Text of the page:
The Democratic Party will formally support marijuana reform in the 2016 election.

The Democratic National Committee voted in June to add cannabis policy reform to the party’s electoral platform. That makes it the only of the two major parties to support anything approaching legalization.

The Democratic plank doesn’t go quite that far, however. Rather than pushing to legalize the drug for recreational use, the plank calls for an end to racial disparities in arrest rates, encourages research, and supports states that choose to legalize for personal or medical use. The party platform reads as follows:

“We believe that the states should be laboratories of democracy on the issue of marijuana, and those states that want to decriminalize marijuana should be able to do so. We support policies that will allow more research to be done on marijuana, as well as reforming our laws to allow legal marijuana businesses to exist without uncertainty. And we recognize our current marijuana laws have had an unacceptable disparate impact, with arrest rates for marijuana possession among African-Americans far outstripping arrest rates among whites despite similar usage rates.”

Appealing to younger voters

It’s not clear how much weight the party will put behind that position, but support for legalization is high nationwide, and a pot-friendly campaign could win over critical young voters. Former Secretary of State Hillary Clinton will need those voters, many of who cast their ballots for Vermont Sen. Bernie Sanders in the Democratic primaries, to win in November.

Bernie Sanders and Hillary Clinton at the DNC debate in October
Bernie Sanders and Hillary Clinton at the DNC debate in October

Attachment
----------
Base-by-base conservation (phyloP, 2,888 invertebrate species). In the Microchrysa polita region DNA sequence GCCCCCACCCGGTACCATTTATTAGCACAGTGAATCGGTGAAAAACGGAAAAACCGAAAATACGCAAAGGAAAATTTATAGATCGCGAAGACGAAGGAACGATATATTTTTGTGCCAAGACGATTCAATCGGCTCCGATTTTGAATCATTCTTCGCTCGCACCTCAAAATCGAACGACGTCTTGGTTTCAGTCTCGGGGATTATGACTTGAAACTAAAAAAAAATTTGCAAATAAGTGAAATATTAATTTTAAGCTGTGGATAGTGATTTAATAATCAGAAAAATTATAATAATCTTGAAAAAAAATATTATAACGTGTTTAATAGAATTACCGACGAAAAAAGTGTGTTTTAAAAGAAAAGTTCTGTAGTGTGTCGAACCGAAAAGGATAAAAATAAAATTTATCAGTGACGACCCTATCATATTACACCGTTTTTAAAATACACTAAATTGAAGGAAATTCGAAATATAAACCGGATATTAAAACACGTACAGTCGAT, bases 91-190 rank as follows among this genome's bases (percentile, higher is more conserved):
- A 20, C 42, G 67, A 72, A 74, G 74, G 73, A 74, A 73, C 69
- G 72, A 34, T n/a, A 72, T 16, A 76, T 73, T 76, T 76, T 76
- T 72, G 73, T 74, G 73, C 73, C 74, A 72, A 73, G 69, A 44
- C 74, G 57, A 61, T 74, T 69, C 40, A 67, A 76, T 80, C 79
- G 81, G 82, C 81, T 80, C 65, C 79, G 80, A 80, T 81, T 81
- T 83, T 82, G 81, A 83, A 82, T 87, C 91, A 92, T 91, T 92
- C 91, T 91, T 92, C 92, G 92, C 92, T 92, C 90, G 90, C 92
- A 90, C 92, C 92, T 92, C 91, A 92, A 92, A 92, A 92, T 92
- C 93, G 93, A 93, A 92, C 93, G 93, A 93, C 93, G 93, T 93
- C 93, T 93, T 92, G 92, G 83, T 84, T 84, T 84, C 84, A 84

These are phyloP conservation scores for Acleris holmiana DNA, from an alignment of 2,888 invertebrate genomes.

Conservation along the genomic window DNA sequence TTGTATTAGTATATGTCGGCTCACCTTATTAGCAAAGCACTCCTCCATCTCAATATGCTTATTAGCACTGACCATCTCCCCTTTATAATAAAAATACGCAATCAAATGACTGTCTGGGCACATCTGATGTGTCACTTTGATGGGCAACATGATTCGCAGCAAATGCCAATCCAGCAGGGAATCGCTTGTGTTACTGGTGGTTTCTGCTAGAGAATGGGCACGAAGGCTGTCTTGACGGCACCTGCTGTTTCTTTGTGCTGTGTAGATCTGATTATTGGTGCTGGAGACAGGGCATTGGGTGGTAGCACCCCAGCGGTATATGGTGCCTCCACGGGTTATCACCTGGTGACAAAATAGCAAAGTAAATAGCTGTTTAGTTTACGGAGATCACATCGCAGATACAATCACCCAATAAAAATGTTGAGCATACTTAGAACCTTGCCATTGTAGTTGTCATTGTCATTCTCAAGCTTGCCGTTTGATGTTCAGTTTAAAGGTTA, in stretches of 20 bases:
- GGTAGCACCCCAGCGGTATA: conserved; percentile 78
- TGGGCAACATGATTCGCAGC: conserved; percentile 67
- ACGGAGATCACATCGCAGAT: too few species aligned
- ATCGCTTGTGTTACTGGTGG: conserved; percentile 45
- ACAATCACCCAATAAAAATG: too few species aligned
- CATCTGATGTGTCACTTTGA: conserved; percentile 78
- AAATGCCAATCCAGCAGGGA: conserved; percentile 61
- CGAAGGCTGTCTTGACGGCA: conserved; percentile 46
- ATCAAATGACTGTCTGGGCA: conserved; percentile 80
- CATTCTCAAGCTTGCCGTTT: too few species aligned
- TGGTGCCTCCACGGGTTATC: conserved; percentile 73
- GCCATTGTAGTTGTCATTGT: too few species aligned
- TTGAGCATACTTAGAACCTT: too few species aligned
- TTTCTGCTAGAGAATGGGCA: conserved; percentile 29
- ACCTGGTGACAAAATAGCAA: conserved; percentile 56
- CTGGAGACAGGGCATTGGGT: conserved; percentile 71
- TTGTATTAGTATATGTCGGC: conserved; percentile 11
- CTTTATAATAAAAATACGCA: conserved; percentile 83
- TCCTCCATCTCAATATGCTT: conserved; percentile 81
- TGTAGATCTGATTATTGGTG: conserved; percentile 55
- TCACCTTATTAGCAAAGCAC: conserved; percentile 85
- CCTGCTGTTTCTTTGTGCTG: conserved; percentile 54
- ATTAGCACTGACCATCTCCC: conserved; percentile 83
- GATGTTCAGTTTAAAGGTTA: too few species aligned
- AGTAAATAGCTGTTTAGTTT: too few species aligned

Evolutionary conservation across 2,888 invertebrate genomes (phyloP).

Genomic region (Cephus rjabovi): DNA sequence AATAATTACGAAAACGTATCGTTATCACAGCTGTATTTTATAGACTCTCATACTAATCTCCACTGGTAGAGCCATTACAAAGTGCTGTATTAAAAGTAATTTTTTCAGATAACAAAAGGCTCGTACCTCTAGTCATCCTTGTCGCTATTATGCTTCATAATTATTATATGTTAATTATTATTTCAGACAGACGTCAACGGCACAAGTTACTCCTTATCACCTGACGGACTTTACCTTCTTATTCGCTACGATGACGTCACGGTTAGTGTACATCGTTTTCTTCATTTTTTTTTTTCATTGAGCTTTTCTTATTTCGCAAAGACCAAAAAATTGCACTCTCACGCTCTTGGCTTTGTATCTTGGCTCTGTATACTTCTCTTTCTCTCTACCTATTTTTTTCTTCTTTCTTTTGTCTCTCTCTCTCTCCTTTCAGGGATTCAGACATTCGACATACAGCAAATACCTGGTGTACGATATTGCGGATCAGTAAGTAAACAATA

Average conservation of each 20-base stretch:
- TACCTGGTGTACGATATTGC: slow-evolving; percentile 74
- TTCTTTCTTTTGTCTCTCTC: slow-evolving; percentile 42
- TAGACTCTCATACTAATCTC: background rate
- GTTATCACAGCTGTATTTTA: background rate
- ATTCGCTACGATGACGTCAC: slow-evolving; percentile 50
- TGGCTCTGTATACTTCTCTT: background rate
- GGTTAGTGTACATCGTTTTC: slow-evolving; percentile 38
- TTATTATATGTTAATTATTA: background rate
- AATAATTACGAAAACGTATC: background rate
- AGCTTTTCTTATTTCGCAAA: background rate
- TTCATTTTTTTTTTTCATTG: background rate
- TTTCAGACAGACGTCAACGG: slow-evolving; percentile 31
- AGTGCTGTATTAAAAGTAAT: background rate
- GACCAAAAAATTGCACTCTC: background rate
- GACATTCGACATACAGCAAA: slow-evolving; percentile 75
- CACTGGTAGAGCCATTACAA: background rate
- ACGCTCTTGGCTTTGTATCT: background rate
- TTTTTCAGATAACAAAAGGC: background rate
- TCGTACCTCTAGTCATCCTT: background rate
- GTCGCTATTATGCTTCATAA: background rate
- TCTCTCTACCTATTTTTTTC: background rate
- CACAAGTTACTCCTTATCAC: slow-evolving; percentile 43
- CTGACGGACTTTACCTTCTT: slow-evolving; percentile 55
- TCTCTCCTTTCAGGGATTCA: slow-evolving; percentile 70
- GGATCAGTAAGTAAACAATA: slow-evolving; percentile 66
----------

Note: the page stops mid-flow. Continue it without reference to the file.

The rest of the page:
Recent polls show more than half of American voters favor full legalization of marijuana. Four states allow the drug for any adult use, while more than 20 others have legalized medical cannabis. But the drug remains illegal for any use under federal law.

Presidential candidates on cannabis policy reform

Democratic DonkeySanders supported legalizing marijuana during his presidential campaign, which effectively ended after the California primary June 7. He introduced legislation in the Senate to reschedule pot under the Controlled Substances Act and openly supported legalization in California. He offered an alternative reform plank, which the DNC rejected.

“We will refocus our drug policy by removing marijuana from the Controlled Substances Act and allowing states to set their own policies,” Sanders’ proposal read.

Clinton has promised she would push for medical cannabis as president but stopped short of supporting recreational legalization. Her opponent in the general election, Republican Donald Trump, has repeatedly taken contradictory positions on the issue over the past 20 years.

One “mainstream” presidential candidate does support full legalization: Libertarian Gary Johnson, former governor of New Mexico. Johnson currently draws about 10 percent in national polls, making it unlikely he’ll do significantly better than the 1 percent he won on the Libertarian ticket in 2012.

That makes the Democrats the only party with a realistic chance of pushing through serious cannabis policy reform after November. The platform language won’t be official until delegates approve it at the Democratic National Convention in August, but it’s unlikely they’ll do anything else. The party needs pothead voters, too.

Tell us: Who will you vote for? Does marijuana policy have anything to do with your decision. Leave a comment below.


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